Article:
October 31, 2018

On the Way to Platial Analysis: Can Geosocial Media Provide the Necessary Impetus? - Proceedings of the First Workshop on Platial Analysis (PLATIAL’18)

workshop PLATIAL

The proceedings of the PLATIAL’18 workshop (organized by R Westerholt, F-B Mocnik, and A Zipf) have been published:


The concept of “place” is about to become one of the major research themes in the discipline of geographical information science (GIScience), as well as in adjoining fields. Briefly put, while locations provide objective references (e.g., point coordinates), places are the units utilized by humans to approach the geographic world. The PLATIAL’18 workshop makes a significant contribution towards establishing a notion of place and is meant to be the starting point for a series of future events. What sets this workshop apart from others dealing with the concept of place is that the focus is decisively on its quantitative investigation and conceptual formalization.

The workshop accommodates a wide range of aspects all of which in one or another way are related to the two outlined core foci. This is well reflected by the various topical sessions into which the workshop has been organized. These include “Conceptual Anatomy of Place”, “Disclosing Places from Human Discourse”, “Bridging Space and Place”, and “Exploratory and Visual Analytics of Place”. The content sessions were concomitantly inspired by two keynote talks by Alexis Comber (University of Leeds) and Clare Davies (University of Winchester).

August 24, 2018

The Dimension of a Space Can Be Inferred From the Abstract Network Structure

network structure space Scientific Reports

Study shows that spatial reference can be structurally identified in a number of datasets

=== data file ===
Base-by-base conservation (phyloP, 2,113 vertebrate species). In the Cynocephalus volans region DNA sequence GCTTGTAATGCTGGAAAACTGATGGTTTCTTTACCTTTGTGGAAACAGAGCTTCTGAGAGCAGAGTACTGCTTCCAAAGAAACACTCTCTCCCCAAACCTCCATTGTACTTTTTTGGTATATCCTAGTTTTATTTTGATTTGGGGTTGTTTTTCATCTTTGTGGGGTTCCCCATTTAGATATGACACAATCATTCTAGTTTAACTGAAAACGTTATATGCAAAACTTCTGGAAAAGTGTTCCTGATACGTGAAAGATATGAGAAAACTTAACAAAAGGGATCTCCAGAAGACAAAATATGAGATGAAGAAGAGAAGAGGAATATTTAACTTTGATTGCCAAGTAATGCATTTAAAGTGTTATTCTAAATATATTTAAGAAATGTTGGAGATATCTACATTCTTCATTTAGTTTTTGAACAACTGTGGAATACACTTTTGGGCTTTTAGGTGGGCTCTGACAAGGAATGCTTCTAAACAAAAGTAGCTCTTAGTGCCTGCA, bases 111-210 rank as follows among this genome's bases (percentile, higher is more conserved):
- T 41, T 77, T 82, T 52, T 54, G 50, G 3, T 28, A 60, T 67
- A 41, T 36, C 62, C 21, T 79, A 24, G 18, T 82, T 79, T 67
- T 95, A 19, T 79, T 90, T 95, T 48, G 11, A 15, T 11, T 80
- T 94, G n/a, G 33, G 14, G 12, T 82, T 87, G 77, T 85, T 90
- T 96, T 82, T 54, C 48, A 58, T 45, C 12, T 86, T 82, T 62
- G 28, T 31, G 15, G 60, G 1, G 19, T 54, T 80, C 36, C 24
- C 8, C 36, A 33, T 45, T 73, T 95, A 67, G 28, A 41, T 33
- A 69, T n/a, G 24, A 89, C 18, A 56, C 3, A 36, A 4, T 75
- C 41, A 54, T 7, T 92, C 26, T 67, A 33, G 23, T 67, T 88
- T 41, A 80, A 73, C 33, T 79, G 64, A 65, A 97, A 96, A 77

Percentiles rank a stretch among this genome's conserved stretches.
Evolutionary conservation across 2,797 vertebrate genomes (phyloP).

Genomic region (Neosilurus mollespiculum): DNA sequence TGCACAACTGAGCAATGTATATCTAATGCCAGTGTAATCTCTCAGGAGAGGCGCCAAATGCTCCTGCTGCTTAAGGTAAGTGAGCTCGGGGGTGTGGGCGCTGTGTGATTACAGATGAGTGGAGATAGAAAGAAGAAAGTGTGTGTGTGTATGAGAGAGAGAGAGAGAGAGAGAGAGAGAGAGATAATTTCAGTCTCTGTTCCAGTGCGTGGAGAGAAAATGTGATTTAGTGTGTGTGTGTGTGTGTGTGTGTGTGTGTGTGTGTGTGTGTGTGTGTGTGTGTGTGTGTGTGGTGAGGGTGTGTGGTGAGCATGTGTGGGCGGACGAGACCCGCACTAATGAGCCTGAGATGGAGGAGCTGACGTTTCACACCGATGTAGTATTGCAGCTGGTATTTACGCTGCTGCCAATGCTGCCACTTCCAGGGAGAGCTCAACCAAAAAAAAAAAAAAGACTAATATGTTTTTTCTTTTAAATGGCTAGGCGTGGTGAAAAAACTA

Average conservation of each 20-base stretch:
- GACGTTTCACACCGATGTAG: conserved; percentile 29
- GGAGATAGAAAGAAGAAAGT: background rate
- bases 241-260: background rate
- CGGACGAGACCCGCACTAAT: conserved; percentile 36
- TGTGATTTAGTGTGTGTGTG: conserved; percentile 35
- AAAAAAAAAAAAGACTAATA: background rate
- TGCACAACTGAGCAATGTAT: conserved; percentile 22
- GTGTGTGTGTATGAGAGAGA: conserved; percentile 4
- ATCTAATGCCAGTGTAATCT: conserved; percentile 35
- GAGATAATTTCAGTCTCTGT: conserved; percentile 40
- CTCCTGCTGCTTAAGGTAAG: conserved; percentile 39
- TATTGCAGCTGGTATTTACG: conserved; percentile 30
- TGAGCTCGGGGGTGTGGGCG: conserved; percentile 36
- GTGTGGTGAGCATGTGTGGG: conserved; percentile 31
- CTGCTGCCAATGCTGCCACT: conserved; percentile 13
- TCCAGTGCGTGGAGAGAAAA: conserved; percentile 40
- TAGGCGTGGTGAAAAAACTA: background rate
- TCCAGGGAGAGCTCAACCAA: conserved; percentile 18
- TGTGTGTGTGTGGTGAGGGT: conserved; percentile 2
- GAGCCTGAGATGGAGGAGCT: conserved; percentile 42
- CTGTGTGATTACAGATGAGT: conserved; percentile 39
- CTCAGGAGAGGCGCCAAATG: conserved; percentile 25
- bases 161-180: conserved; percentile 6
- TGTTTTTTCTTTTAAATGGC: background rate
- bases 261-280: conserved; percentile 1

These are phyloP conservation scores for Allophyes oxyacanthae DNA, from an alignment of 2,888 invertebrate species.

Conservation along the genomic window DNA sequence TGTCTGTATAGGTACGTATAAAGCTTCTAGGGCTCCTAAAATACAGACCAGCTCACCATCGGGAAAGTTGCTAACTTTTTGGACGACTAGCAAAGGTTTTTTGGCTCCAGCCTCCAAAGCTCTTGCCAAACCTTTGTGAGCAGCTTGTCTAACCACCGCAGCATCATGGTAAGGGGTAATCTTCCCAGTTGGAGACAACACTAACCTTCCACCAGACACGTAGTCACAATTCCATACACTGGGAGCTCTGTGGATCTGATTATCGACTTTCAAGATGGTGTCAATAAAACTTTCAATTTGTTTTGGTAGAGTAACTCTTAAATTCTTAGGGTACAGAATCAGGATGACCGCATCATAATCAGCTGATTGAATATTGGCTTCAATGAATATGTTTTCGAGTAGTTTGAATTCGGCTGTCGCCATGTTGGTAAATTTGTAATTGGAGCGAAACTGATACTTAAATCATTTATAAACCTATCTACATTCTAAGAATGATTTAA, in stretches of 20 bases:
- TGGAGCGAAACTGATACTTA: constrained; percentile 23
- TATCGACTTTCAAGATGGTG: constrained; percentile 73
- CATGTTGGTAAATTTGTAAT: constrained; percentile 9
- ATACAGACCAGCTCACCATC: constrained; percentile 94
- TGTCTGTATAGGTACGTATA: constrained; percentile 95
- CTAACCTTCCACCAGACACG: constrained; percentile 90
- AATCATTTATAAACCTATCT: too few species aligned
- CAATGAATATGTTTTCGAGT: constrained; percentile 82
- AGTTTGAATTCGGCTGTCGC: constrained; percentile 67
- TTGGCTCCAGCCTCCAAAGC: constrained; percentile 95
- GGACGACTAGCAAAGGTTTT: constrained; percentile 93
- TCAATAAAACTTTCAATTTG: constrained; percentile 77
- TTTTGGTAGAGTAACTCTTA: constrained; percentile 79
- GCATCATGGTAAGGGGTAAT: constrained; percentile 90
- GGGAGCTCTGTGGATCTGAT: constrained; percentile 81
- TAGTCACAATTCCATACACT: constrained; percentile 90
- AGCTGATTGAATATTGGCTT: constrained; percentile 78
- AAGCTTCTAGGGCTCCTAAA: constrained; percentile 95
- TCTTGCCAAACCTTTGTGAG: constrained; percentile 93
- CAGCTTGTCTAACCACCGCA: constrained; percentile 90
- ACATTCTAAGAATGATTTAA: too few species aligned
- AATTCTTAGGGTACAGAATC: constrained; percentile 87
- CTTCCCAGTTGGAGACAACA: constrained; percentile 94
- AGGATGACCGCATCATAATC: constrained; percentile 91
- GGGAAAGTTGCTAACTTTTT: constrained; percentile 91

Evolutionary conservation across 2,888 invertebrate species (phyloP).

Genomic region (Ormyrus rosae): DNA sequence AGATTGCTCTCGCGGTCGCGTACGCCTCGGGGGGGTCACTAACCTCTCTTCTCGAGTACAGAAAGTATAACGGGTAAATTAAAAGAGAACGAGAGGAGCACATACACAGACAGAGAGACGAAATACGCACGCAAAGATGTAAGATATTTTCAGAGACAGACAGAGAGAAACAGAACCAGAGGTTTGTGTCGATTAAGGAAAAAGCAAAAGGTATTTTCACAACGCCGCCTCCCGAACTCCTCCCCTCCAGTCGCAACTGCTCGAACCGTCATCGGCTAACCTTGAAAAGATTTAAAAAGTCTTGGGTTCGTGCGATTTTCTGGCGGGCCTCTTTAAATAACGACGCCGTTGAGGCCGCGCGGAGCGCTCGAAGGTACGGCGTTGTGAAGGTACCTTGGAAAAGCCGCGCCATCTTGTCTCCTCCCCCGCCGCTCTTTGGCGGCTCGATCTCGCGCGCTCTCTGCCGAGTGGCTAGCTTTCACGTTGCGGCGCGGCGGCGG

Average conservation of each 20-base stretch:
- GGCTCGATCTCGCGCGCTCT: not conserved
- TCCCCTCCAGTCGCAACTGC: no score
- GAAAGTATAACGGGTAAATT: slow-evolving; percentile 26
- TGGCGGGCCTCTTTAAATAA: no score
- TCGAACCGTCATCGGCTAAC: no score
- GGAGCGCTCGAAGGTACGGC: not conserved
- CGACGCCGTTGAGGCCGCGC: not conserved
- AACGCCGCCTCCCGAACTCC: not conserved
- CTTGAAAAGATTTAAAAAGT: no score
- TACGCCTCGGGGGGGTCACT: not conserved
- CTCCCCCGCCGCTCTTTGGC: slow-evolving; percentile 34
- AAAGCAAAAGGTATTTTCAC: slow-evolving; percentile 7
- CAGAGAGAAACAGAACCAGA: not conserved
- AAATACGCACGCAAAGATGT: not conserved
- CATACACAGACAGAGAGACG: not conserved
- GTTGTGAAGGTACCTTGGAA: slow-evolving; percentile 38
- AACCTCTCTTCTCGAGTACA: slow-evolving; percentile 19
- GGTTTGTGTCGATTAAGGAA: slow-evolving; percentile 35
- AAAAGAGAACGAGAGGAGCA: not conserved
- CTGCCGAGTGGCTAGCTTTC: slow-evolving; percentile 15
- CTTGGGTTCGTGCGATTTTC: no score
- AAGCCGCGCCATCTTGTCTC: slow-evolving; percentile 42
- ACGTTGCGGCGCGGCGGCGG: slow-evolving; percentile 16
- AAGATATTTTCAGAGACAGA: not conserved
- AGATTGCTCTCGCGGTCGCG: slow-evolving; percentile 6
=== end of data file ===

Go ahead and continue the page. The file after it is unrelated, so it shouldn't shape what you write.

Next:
press release by Heidelberg University

Networks describe relations between objects. They show how objects relate to one another and which ones are mutually influential. In this context, how does space impact structure? Geoinformatics scientist Dr Franz-Benjamin Mocnik was particularly interested in answering this question. In his study, the Heidelberg University researcher demonstrated that the spatial reference can be identified in a number of datasets of different thematic networks. Thereby, the dimension of the space – that is, the spatial expanse in different directions – can be derived from the abstract structure of a network alone.

A brain network (left) and the bus network of Manhattan (right) share a common structure due to their relatedness to space, which is despite their very different appearance. Picture: Franz-Benjamin Mocnik (Brain network provided by M.P. van den Heuvel, bus network provided by the Metropolitan Transport Authority.)

August 16, 2018

Retrieving information about the contributors – An update of OSMPythonTools

OpenStreetMap python

The Python package OSMPythonTools has been updated for retrieving information about the contributors in OSM. OpenStreetMap (OSM) data is useful for many purposes, and different services to access the data exist. The Overpass API, Nominatim, and the OSM API are amongst them. The Python package OSMPythonTools provides easy access to these services, and allows, in addition, to send batch queries to these services, as well as an interface to mine and visualize the resulting data.

June 11, 2018

AGILE 2018

conference AGILE